The malignant and terrible CTHULHU
 Cthulhu
        the Great Race, the Yith
 Great Race, the Yith
(an) Elder Thing (aka: Old One)
 Elder Thing
    (a) shoggoth
 shoggoth
 

Many more lurk along the tracing shadows of madness!  This particular lineup [artwork: Erol Otus] comes courtesy of the original ©1980 first edition of "Deities & Demigods", a curious if impractical collection of mythologies and their gods, heroes, and villains. Some represented actual cultural legends while others (such as Lovecraft's Cthulhu and Michael Moorcock's Melnibonéan mythos) were invented for this tome and assigned more or less arbitrary stats. It was a fine idea to collect pantheons for RPG purposes, but kind of a dorkus move to make such fantasy gods nothing much more than killable über-monsters . . . seriously . . . (I'm looking at you, Q1 & Lolth)

These sketches above are nice and all, but pale in comparison to what Lovecraft actually imagined and described. Take that shoggoth on the far right, for instance. Those creatures were multifaceted servants genetically designed and created by the Elder Things / Old Ones and forced to build a great city for them in the hidden recesses of Antarctica. The shoggoth eventually rose up against their rulers in a monumental war. Eons later, one of these things was actually found alive (and quite agitated, apparently) by an expedition forging deep into the southernmost continent . . and it looked nothing like that amicable rendition over there — No sir. It looked more like ▼ THIS ▼

 Deities & Demigods
 
 shoggoth

Just imagine the SHOCK experienced by this lonely explorer!

(a) gibbering mouther
 Gibbering Mouther

Yeah, that's more like what a real shoggoth looks like!

It's understandable, I suppose, how folks sometimes still confuse a shoggoth for a gibbering mouther, as each exhibit the same basic amorphous form. However, a shoggoth is ominous and enormous and fairly intelligent, while a gibbering mouther is more of a senseless anomaly of writhing terror, filling the volumic space of roughly one room before splitting off into more gibbering masses. It also does not sport the “protoplasmic bubbles, faintly self-luminous” that undulate through your standard-issue shoggoth. Make no mistake: encountering either one of these equates to Really Bad News, so I suppose it doesn't matter a whole lot either way .. but I felt it was important to point out the key differences between them: the larger created by the Old Ones to serve as shape-shifting slaves, and the other an oddity seemingly squeezed from the chaos of the Void plane, or maybe oozing from the Limbo plane. (This is still widely debated)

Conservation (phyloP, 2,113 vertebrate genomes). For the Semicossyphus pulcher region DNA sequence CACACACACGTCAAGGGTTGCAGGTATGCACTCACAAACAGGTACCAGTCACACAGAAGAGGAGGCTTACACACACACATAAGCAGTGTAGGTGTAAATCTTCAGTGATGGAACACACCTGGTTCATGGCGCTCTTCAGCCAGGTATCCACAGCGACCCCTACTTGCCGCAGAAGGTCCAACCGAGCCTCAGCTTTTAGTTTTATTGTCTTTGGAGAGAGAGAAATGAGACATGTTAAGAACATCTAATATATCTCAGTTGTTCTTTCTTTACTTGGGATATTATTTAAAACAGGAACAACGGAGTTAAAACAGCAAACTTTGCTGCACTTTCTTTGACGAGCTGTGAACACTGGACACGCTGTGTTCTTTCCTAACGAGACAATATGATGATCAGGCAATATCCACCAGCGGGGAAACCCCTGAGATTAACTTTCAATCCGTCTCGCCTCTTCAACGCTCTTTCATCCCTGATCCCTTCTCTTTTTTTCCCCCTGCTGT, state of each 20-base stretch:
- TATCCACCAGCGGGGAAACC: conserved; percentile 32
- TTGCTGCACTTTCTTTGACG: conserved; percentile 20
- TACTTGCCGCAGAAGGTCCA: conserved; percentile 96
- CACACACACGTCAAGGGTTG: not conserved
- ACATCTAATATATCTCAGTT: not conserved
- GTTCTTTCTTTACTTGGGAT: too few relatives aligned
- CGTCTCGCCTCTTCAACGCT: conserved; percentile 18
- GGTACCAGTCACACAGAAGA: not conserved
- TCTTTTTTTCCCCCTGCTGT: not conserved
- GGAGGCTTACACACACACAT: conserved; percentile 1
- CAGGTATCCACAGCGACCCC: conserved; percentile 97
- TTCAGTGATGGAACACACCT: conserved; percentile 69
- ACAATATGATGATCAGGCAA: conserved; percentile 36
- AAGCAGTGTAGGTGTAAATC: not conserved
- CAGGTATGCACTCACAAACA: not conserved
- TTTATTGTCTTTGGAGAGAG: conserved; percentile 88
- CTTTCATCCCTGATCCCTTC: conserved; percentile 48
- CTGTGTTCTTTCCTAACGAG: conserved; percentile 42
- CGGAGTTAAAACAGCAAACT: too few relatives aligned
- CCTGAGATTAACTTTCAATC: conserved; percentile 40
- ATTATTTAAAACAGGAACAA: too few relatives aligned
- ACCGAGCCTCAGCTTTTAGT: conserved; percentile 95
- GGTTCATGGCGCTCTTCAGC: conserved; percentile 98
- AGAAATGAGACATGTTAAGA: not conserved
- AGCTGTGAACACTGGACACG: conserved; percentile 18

For anyone honestly interested in learning more about Cthulhu lore in general, this seems to be a pretty comprehensive Wikipedia page detailing its deities and other powerful entities, monsters, and key locales, with IRL accounts about how the mythos grew in the hands of various authors. Plenty of links to sources will get you going.  :-)  Just watch out for the 'Mi-go', and if ever invited [or summoned] to by R'lyeh, never ever go! It will ruin your entire day, without a doubt, and quite possibly your entire dimension.

And none of this is real.

Not Quetzalcoatl / and not a single stitch of Cthulhu.

So why am I even writing about any of this?

And worse, why are you wasting your time reading it?

The human heart and mind have such a hard-wired proclivity to amass fathomless quantities of what can be readily identified as Completely Worthless Data. We spend years researching it, accumulating it, poring over it, memorizing it, espousing it, and even teaching it!

—    Oh, don't you give me that look    —

If sci-fi or fantasy is not your thing, let's talk about Sports statistics, shall we?

Or movie trivia. Or Art. Or History. Or cars. Or countless hobby-level themes!

Superman could squash Batman like a bug - no question. Don't even bother arguing: one sour look with his HEAT-RAY VISION and he would incinerate the Bat into a shifty pile of guano ash. WHY do we know this? Why would anyone in the real world even care about such nonsense?? How is it that imaginary lands and cultures such as Middle Earth and Narnia beckon our hearts so earnestly? Why does DUNE fascinate us so... or Star Trek or Star Wars, or the millions of unreal worlds accessible through books and films and songs and plays? (‘Harry Potter’ anyone? ‘Game of Thrones’ ring any bells..?)